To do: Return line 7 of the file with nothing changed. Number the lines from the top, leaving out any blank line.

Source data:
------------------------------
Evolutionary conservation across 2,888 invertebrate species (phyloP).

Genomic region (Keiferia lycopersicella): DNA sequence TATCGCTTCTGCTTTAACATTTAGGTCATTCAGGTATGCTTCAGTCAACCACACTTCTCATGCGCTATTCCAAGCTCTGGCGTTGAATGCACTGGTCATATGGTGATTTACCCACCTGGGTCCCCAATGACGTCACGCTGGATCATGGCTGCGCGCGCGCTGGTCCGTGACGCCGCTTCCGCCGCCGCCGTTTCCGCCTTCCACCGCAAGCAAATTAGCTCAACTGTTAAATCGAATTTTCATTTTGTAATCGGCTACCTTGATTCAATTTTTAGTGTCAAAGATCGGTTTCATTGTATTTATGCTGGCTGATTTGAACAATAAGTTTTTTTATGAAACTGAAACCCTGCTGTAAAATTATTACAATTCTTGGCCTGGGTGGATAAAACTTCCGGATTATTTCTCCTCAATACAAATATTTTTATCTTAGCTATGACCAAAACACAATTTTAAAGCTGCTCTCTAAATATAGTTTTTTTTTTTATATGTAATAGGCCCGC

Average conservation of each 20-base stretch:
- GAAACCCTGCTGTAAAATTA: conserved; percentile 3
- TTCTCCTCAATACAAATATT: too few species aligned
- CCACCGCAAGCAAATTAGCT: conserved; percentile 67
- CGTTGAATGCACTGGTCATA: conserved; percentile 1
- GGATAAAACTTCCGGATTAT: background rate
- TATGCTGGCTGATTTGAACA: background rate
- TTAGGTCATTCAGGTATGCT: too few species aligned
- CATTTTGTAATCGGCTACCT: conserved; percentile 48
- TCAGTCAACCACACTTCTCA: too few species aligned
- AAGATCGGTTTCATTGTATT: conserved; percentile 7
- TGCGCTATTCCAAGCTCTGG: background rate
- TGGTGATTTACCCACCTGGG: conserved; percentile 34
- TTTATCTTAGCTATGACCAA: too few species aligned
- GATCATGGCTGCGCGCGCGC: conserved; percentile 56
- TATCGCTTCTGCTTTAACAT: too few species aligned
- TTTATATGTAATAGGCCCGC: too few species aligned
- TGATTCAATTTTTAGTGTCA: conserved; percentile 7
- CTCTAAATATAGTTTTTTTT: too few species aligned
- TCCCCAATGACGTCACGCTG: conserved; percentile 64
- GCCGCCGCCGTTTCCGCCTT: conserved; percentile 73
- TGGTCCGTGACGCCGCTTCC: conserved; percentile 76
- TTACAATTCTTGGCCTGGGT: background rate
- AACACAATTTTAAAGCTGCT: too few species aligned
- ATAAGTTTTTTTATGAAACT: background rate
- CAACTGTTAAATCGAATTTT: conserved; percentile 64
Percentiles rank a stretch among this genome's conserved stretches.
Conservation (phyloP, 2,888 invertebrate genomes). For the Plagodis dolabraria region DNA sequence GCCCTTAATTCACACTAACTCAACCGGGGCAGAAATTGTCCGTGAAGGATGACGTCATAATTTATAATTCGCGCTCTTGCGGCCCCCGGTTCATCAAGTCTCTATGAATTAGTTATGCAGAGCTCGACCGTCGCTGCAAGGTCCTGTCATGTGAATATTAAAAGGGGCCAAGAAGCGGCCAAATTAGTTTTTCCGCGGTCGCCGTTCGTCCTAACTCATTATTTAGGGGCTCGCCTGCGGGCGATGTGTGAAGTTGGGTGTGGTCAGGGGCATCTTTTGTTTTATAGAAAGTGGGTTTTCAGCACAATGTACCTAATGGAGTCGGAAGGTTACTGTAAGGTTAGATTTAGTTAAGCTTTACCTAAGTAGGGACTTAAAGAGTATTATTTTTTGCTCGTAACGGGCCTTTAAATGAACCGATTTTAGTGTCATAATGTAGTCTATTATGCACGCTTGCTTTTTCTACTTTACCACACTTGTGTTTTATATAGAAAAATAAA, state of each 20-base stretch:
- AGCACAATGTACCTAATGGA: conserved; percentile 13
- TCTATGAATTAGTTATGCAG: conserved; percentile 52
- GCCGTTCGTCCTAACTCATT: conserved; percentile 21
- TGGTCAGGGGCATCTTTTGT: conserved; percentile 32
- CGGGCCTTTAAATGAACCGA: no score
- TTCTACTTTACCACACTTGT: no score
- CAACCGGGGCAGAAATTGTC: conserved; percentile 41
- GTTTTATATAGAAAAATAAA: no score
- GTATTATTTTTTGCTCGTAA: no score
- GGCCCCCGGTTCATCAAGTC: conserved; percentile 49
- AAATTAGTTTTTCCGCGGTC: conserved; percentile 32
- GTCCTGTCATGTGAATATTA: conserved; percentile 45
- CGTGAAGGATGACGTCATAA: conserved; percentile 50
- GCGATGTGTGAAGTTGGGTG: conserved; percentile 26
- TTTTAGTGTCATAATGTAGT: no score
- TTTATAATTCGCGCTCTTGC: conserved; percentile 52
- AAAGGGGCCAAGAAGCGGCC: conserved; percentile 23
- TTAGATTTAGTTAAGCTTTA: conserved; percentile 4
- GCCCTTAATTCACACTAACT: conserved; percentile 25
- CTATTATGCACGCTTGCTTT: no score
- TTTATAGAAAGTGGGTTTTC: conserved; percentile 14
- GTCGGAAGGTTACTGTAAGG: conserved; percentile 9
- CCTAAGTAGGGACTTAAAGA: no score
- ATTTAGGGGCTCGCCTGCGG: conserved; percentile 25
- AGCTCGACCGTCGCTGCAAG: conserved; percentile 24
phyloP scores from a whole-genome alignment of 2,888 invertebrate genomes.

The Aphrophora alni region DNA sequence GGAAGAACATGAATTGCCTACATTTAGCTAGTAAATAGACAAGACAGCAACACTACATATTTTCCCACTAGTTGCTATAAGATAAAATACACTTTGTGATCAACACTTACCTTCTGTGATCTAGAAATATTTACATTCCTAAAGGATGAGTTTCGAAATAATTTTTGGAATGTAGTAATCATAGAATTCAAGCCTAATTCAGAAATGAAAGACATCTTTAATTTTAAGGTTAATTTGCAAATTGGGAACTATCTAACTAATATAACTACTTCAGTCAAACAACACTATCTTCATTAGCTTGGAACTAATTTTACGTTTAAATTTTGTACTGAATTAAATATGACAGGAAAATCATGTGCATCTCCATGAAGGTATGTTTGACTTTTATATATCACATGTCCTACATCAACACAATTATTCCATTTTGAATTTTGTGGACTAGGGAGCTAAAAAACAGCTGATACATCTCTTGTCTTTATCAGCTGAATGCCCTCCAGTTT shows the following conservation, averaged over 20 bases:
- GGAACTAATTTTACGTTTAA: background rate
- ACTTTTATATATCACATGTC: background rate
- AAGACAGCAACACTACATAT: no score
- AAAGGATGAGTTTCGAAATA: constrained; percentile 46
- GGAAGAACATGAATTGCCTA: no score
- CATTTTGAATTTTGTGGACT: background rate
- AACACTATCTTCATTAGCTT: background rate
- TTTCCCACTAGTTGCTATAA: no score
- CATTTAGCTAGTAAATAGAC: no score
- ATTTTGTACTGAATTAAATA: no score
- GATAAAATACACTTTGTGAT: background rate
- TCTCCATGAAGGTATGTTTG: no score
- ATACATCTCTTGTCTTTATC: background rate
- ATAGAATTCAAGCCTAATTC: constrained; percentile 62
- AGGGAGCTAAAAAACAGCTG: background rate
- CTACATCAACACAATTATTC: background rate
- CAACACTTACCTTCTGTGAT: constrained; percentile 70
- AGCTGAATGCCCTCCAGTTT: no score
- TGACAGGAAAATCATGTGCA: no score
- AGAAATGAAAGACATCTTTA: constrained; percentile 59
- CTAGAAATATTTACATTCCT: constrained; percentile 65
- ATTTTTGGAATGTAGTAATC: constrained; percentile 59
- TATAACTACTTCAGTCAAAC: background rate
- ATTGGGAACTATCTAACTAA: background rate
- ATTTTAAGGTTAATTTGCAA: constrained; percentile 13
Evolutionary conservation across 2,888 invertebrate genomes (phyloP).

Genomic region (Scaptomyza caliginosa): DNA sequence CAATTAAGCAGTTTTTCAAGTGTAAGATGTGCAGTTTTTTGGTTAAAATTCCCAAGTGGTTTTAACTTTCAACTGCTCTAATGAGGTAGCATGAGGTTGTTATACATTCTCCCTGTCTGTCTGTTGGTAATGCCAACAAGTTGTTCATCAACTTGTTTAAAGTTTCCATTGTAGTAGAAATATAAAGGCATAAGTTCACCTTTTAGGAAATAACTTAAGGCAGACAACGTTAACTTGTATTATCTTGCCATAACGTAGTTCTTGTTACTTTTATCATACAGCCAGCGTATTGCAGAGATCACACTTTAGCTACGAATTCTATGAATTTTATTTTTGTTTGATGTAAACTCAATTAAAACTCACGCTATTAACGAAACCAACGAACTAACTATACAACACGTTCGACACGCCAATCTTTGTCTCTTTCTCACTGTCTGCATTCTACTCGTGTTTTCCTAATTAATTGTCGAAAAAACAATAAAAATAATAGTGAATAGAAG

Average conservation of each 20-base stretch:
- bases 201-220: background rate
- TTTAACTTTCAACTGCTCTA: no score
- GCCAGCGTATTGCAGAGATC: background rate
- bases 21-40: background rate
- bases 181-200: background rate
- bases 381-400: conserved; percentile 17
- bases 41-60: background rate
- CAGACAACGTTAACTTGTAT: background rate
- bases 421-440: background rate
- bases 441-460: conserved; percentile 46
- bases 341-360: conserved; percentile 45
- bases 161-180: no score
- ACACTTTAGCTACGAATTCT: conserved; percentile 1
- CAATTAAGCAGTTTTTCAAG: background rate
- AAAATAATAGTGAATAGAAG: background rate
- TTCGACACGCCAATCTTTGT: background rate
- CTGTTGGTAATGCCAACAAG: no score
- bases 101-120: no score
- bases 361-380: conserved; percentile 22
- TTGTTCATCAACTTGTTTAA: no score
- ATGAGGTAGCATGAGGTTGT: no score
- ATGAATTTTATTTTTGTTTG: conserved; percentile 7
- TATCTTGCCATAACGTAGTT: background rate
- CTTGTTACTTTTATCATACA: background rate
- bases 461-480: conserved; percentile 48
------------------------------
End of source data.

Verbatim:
- CGTTGAATGCACTGGTCATA: conserved; percentile 1